Filed under: classroom, coding, e-learning, methodology, resources, software, technology | Tagged: ACARA, coding, coding skills, digital technologies, reasons to teach coding, teaching coding, TfEL, why teach coding | 2 Comments »
Posted on February 16, 2017 by CathyW
Discussions around the outboard brain were strong around 2007 when wired magazine and others picked up this notion of us now having an outboard brain and outsourcing some of our thinking to a device. The article Your outboard brain knows all was a lively discussion of this issue:
“My point is that the cyborg future is here. Almost without noticing it, we’ve outsourced important peripheral brain functions to the silicon around us.”
It made me think. I love being able to look anything up when I do not know. In that sense I am more informed. My blogging has really contributed to my knowledge but I have just done exactly what the article is talking about. I surprised myself by finding a blog post about the outboard brain on another blog of mine. I had forgotten all about it. The issue is still relevant and David Bowden’s poetry examines the impact of technology on us. There is another poem The inner net which examines our so called connectivity and what the impact of that has been in human terms.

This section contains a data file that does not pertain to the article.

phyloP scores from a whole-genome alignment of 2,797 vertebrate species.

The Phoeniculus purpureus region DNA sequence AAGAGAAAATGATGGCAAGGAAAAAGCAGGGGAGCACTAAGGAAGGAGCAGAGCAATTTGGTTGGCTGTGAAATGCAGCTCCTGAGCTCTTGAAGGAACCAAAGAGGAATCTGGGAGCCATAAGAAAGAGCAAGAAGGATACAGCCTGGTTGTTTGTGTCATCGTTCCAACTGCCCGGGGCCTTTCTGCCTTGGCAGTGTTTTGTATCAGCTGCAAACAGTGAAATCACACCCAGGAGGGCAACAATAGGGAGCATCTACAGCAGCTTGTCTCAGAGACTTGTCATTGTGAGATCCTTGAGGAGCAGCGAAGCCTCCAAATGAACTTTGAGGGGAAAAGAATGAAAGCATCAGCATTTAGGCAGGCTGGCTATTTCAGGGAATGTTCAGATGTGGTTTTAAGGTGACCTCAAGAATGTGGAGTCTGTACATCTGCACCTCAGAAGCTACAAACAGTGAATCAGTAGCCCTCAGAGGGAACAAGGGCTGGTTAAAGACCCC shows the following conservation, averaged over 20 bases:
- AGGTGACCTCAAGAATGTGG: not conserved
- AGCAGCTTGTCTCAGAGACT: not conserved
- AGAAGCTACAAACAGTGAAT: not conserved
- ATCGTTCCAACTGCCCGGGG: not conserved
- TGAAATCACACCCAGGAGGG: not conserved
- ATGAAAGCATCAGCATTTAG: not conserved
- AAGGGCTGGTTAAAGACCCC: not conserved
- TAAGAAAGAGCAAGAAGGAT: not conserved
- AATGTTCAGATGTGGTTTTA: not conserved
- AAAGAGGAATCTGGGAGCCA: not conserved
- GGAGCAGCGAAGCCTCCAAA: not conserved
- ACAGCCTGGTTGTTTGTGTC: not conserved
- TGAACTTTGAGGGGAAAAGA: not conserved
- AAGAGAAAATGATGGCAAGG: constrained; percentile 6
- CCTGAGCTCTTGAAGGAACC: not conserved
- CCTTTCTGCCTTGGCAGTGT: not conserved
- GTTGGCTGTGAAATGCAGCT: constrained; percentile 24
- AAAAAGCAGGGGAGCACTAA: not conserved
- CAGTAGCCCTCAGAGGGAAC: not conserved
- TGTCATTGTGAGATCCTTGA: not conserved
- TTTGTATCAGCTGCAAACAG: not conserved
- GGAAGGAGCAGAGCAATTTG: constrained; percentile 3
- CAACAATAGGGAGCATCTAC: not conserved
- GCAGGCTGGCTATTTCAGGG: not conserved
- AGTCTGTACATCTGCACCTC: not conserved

I have ready access to factual information because blogging makes me think and integrate that knowledge into my own database. I’d say technology has contributed well and effectively to my ever growing brain. To ensure this though I make sure I put myself at risk technologically by learning new software, a new OS, a new gadget. Nothing like databases to force a literary brain into chaos and ensure it HAS to learn!! Technology is for me a tool, not a substitute…and I thank this poem for helping me think this through.